Home Page Overview Site Map Index Appendix Illustration About Contact Update FAQ


Dark Matter in the Milky Way

Halo The halo is a spherical cloud of thinly scattered stars and globular clusters. It is the largest component of the Milky Way, extending to radius of about 100 kpc. It contains very little dust or gas. No star formation currently takes place there. This means that the halo contains very few young stars. Most of the halo stars are, in fact, 10 - 14 billion years, which is very close to the age of the galaxy itself. Halo stars are extreme Population II stars. They are very old, have very low metal content, and move in randomly tipped, elliptical orbits.

The motion of objects in the Milky Way is not consistent with the amount of luminous matter, which is not enough to confine these objects inside the Milky Way boundary. The problem can be reconciled if a lot of dark matter still remains in the halo - the original clump of mass - while the cooling of the hydrogen allows ordinary matter to contract, and settled into the disk.

Figure 05-18 Dark Matter Halo

Rotation Curve Observations show that the dark matter in a galaxy surrounding the visible matter in a halo is larger and more nearly spherical than the stars and gas. The visible matter density is higher than the dark matter density near the centers of most galaxies, so the dark matter is not very important there. But it extends well beyond the stars and gas, so the outer parts of galaxies are essentially all dark matter. Figure 05-18 shows an "artist's impression" of a dark halo surrounding an almost edge-on disk galaxy. Figure 05-16f shows the dark matter distribution extends to 100 kpc. The rotation curve in Figure 05-19 provides a very convincing evidence for the pervasive presence of dark matter in the galactic halo (such as shown in M74). It is a plot of the rotational velocity of an object in the galactic plane versus distance to the center. From observations of starlight alone, the rotational velocity would be expected to fall towards the edge (dashed line). In fact the curve flattens (solid line), suggesting that galaxy is surrounded by a halo of unseen, dark matter.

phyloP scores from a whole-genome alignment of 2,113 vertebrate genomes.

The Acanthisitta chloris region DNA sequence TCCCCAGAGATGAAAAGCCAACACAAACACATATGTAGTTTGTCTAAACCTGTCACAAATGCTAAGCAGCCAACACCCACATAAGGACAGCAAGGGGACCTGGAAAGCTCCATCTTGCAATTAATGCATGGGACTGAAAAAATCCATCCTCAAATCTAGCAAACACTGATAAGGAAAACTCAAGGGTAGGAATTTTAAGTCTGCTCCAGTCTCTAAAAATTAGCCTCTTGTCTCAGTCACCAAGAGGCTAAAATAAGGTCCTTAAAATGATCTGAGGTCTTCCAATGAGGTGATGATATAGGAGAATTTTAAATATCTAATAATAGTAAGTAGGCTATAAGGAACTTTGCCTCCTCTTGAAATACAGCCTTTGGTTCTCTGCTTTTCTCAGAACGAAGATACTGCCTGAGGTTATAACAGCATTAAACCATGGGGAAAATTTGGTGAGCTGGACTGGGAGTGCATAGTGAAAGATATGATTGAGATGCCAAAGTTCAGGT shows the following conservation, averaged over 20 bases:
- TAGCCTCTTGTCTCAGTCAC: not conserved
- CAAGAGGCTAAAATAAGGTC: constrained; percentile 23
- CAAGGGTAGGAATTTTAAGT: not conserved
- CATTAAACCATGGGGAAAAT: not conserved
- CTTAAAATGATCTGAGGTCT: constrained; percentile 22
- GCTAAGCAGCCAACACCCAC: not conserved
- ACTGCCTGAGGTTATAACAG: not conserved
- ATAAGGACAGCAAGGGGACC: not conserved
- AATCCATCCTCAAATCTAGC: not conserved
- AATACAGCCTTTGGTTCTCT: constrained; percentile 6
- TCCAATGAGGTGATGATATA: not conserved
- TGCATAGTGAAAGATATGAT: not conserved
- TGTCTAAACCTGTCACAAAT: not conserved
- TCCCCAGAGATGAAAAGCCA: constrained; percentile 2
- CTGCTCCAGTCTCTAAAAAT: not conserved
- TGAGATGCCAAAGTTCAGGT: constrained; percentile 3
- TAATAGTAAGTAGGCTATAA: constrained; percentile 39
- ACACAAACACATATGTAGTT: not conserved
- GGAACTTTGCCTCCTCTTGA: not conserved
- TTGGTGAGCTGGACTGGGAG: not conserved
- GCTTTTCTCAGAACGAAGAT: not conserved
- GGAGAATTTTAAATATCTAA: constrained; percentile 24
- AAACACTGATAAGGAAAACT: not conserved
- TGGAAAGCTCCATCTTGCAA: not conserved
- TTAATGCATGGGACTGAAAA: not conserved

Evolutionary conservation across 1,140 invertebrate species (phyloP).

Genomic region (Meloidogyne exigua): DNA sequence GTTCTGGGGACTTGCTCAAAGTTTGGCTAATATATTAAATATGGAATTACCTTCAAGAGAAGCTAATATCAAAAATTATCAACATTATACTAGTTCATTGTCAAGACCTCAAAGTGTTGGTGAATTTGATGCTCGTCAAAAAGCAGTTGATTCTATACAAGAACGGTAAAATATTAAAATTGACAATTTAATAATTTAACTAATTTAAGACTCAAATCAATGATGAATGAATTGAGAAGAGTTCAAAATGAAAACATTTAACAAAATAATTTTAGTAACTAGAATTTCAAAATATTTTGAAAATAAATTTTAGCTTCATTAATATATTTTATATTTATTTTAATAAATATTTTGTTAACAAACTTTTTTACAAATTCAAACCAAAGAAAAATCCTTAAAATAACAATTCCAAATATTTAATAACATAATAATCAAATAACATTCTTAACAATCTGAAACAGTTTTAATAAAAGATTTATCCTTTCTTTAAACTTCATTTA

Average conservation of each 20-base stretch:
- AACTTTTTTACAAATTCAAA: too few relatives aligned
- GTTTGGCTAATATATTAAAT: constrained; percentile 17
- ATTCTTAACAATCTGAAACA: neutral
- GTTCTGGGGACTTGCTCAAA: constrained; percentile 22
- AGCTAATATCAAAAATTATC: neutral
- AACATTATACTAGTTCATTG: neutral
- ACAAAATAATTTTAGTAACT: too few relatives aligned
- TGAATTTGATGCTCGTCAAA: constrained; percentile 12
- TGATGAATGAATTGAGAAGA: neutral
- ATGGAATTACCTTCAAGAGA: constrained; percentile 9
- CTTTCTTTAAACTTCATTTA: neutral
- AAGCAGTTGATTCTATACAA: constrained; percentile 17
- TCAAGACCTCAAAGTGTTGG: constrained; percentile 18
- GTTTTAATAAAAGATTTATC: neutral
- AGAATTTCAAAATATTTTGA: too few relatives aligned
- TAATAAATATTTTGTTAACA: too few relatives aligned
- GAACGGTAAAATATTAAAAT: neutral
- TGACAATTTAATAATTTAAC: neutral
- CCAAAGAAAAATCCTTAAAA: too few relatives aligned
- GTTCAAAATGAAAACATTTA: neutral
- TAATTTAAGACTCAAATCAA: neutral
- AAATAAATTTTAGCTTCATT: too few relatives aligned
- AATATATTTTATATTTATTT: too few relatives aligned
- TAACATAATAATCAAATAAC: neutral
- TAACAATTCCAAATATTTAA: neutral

Figure 05-19 Rotation Curve [view large image]

See more about the gamma-ray sky of the Milky Way in the Appendix.

Dwarf Galaxies Computer model with dark matter halo surrounding the Milky Way shows that there should be thousands of small galaxies distributed evenly in every direction. Yet there are only a few dozen observed. This case of missing dwarf galaxies is usually explained by their low visibility. There may be thousands of dark satellites, devoid of stars, exist in our vicinity without being detected. Another curious feature is the alignment of the dozens of visible small galaxies. It is found that they are located near a plane roughly perpendicular to the spiral arms (see insert in Figure 20). The same kind of arrangement also occurs in the Andromeda galaxy. A computer simulation on very large scale reveals that these dwarf galaxies were formed within the dark matter filaments, while the large galaxies tend to locate at the node where many such filaments intersected. The peculiar configuration is the result of the movement of these dwarf galaxies along the filament by the gravitational pull of the large galaxy (see Figure 05-20). It seems that both the dark matter halo and dark matter filaments should be considered together in the computer simulation.

Figure 05-20 Dwarf Galaxies [view large image]

Go to Top of Page to Select
 or to Main Menu